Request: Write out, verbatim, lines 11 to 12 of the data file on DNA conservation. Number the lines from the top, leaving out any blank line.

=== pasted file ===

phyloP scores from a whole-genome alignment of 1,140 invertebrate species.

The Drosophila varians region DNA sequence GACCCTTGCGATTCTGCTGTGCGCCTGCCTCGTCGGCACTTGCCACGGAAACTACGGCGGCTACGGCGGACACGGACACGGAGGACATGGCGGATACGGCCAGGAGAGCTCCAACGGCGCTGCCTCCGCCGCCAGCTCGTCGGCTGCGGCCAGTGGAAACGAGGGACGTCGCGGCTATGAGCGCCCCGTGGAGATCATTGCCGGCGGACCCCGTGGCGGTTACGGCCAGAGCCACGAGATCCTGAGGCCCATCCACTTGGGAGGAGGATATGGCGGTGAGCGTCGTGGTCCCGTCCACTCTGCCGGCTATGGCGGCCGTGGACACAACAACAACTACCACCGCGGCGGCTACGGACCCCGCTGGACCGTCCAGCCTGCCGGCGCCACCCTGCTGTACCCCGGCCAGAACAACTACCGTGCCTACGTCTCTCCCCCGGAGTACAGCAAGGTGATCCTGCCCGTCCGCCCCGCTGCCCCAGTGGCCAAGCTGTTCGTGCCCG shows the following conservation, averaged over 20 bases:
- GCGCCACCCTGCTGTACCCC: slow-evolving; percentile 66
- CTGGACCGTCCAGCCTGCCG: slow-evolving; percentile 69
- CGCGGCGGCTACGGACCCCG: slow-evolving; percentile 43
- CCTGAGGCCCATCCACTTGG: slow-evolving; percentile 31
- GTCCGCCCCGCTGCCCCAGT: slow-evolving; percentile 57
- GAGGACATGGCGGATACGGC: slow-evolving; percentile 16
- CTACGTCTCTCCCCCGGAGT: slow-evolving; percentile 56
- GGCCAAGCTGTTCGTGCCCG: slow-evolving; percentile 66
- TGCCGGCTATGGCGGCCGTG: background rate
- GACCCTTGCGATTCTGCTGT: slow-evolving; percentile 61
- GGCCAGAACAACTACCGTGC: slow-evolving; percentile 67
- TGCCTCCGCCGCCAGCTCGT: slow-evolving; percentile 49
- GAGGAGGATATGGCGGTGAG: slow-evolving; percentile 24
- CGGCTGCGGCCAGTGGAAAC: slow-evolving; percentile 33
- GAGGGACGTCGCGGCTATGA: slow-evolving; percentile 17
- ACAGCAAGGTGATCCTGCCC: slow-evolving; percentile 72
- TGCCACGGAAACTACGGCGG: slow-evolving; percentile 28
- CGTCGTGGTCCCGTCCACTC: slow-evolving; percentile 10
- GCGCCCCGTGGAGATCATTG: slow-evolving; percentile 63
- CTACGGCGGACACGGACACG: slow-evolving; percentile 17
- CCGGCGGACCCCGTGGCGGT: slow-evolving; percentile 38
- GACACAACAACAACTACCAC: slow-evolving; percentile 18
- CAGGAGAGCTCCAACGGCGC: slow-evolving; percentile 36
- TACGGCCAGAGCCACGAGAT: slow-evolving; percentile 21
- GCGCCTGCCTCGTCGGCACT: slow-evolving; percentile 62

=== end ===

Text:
- TGCCGGCTATGGCGGCCGTG: background rate
- GACCCTTGCGATTCTGCTGT: slow-evolving; percentile 61